We have documentary evidence, on the other hand, for Hoppe’s childhood years in Canada, the house in Brantford (Ontario), ‘my first igloo’, the ice palace of the only child of an ‘inventor father’ who leaves the house at seven in the morning and is seldom back before seven in the evening, while Felicitas attends school in the mornings, and in the afternoons, unknown to her father, goes on the ice: ‘It was Wayne [this is probably the Canadian ice-hockey player Wayne Gretzky /fh], who persuaded me to go with him. He was small, thin as candlewick [only one of Hoppe’s many allusions to her favourite book, Carlo Collodi’s Pinocchio /fh], he knew Ukrainian songs, and was a genius at fixing victories on the ice from the back, while he was unpredictable behind the goal.’
Above all, he had genuine siblings and a mother who could cook. Hoppe is nearly six and in love. She begs her equipment item by item, first the gloves (second-hand), then the stick (on loan in return for her pocket-money), and after her first fall (which leaves a scar below her right eye) her father, who until now claims to have known nothing about this activity of hers, ‘grinding his teeth, makes her her first helmet cage, so that she won’t end up like Sawchuk’. [This is probably Terry Sawchuk /fh]. He did not take much interest in the rest of it: ‘While he checked patents for the Bell Telephone Company of Canada, I invented the luminous puck. For my father insisted that you had to invent everything for yourself: “Never use anything that you didn’t invent.”’
A work entitled My Sunday Inventions is eloquent evidence that Hoppe took her father’s admonitions very seriously. She notes, in alphabetical order, everything that seems to her a personal necessity, at the same time recording her private complaints and wishes. Under A (as in asthma) a device for ‘supplying fresh air in an emergency’, without which she never boards a plane in later years (her fear of flying is inherited from her father, who was in an air crash in the fifties and travelled overseas exclusively by ship for the rest of his life); under B (as in bed) the ‘Canadian hot-water bottle’; under C (as in Canada) a ‘map for first-time visitors’, with the comment: ‘Just in case any more of them come.’ Under D (as in dark), a luminous conductor’s baton for use in the orchestra pit in the event of a power failure. And under H, Hoppe’s legendary hockey gloves, which, improved and further developed, will lead a Swiss ladies’ team to success in later years. To this day, the equally legendary luminous puck cannot be found listed among Hoppe’s Sunday inventions, and its official invention is credited to Eberhard von der Mark fifteen years later (1983) because Hoppe failed to apply for the patent. (An ordinary hard rubber disc, fitted with light diodes, sets off a blinking red signal lasting several seconds when it is struck, and is patented in Europe under the number 0 273 944.)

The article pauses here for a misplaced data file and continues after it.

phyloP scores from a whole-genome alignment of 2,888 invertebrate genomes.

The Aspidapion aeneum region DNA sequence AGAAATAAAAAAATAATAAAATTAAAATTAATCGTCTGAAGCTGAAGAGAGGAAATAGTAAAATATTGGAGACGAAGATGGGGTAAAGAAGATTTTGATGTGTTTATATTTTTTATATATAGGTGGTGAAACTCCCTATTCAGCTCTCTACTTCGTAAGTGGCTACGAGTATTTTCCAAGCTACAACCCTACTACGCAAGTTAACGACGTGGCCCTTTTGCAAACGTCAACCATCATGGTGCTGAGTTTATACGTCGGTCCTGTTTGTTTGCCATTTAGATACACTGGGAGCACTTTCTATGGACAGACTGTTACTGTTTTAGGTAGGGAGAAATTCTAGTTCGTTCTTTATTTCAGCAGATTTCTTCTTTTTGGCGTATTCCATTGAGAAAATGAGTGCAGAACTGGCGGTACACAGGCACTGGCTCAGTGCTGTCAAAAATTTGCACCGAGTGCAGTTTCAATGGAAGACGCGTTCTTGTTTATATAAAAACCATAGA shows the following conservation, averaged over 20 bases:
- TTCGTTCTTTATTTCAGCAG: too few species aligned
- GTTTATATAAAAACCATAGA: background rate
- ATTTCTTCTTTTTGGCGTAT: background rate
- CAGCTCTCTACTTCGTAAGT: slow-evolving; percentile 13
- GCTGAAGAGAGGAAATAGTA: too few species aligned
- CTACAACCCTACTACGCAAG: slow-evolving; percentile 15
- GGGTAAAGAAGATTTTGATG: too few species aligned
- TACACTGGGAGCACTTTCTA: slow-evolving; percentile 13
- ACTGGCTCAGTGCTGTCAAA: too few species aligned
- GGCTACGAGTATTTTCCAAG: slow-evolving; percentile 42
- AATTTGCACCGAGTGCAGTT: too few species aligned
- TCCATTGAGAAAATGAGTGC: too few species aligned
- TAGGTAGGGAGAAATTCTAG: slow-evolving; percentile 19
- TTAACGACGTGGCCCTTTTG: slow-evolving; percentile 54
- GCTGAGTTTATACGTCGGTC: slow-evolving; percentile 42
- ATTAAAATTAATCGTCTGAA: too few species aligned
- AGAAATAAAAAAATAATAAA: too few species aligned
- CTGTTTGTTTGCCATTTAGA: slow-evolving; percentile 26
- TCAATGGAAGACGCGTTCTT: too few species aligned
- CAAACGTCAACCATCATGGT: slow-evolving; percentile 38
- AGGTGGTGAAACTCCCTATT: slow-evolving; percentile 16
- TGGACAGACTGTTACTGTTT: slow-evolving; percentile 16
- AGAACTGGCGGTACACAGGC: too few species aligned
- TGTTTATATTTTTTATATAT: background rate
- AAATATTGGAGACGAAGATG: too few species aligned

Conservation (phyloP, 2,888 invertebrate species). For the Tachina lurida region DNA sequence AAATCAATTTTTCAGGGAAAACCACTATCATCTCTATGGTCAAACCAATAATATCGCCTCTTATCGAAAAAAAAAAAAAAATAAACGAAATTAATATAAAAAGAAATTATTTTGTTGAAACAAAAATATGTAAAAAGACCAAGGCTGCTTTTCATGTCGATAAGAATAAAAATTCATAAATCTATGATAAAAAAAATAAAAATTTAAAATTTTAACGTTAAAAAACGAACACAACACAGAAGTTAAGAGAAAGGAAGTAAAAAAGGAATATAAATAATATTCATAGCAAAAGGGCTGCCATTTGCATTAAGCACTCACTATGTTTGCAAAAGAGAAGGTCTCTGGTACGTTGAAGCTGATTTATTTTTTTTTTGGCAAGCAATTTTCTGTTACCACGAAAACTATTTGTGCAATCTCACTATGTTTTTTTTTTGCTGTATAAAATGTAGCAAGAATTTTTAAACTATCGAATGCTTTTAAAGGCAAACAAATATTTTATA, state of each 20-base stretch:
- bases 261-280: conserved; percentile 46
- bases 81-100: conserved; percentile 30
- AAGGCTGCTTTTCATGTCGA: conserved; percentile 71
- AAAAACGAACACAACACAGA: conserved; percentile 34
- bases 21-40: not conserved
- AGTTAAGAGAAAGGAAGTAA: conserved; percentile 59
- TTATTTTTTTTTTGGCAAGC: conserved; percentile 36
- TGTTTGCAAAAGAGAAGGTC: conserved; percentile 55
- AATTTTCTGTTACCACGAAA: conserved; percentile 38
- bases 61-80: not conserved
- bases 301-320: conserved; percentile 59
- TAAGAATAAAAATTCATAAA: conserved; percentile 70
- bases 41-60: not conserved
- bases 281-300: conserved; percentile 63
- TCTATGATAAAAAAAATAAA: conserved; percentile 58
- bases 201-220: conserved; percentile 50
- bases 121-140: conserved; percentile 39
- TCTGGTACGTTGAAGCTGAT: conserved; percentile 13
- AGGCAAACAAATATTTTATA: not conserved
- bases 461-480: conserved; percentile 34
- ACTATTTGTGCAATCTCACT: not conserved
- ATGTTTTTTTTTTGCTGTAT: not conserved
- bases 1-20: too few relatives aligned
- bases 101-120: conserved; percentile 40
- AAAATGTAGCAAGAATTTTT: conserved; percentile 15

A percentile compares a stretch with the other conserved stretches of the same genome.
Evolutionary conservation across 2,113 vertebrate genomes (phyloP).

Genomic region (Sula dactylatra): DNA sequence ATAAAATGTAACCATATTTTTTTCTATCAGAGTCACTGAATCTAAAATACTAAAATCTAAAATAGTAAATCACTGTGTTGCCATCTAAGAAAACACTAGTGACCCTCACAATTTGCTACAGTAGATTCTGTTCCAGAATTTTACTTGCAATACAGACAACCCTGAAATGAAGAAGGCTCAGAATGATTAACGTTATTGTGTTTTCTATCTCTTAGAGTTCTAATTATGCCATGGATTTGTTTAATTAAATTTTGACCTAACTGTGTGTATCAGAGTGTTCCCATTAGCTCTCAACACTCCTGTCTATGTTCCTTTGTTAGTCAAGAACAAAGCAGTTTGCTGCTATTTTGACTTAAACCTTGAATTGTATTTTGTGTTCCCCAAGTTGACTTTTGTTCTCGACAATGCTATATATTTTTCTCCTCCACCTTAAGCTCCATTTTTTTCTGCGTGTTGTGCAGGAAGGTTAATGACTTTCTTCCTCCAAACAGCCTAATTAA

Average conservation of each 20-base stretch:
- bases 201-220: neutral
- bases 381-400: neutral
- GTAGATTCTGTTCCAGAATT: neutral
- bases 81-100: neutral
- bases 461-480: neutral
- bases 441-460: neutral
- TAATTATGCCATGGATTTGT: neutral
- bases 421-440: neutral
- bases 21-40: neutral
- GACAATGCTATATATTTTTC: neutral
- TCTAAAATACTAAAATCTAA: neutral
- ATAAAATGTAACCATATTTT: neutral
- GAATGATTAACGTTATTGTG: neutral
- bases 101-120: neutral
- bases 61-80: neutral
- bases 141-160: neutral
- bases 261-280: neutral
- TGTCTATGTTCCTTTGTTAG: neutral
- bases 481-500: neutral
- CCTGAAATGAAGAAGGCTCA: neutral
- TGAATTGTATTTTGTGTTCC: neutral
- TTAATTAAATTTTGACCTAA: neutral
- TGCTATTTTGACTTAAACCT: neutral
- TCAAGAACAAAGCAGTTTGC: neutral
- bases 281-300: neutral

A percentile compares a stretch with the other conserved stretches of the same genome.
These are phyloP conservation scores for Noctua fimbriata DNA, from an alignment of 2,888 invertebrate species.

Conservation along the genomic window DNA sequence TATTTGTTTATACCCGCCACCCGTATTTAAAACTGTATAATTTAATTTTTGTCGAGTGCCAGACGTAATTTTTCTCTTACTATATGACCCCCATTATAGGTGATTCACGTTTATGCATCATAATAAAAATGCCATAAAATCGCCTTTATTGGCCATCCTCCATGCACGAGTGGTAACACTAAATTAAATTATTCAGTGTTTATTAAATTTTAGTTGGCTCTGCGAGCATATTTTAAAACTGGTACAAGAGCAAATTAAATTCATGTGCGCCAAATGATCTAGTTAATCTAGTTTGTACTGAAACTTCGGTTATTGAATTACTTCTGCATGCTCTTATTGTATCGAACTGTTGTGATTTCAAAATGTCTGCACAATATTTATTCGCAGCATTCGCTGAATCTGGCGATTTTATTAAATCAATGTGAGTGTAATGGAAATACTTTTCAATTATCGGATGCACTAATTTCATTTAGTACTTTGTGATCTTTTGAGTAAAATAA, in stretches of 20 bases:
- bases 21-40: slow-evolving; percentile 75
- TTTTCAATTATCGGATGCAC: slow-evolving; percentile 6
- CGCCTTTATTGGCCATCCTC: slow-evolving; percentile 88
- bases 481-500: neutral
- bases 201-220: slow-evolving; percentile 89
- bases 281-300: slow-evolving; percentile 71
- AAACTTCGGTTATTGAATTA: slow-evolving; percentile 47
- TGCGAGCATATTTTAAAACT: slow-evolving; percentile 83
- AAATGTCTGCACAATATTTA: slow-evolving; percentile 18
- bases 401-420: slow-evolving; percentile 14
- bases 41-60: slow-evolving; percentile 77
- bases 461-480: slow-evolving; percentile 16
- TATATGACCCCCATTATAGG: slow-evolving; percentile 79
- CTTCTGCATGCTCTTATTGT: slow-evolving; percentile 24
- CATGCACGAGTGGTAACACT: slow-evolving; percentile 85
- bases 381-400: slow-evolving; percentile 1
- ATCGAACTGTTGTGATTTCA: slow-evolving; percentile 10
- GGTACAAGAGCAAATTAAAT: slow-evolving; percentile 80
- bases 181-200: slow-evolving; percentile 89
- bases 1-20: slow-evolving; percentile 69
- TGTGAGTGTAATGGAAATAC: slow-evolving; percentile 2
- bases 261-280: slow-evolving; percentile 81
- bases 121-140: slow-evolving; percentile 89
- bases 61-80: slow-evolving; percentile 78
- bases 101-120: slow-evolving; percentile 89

By Felicitas Hoppe
Translated by Anthea Bell
Written by Felicitas Hoppe
Translated by Anthea Bell
Published by S. Fischer Verlag (2012)
Read The German Riveter in its entirety here.
Find the books from The German Riveter on the Goethe-Institut page.
Felicitas Hoppe is an award-winning German writer whose prizes include the Aspekte Literature Prize, the Georg Büchner Prize and the Erich Kästner Prize for Literature. She has taught at various universities in Germany and the USA and lives in Berlin.
Anthea Bell OBE was a literary translator working from French, German and Danish. She translated around 250 books over the course of her career, including numerous children’s books. She is perhaps best known for translating the French Asterix comics together with Derek Hockridge.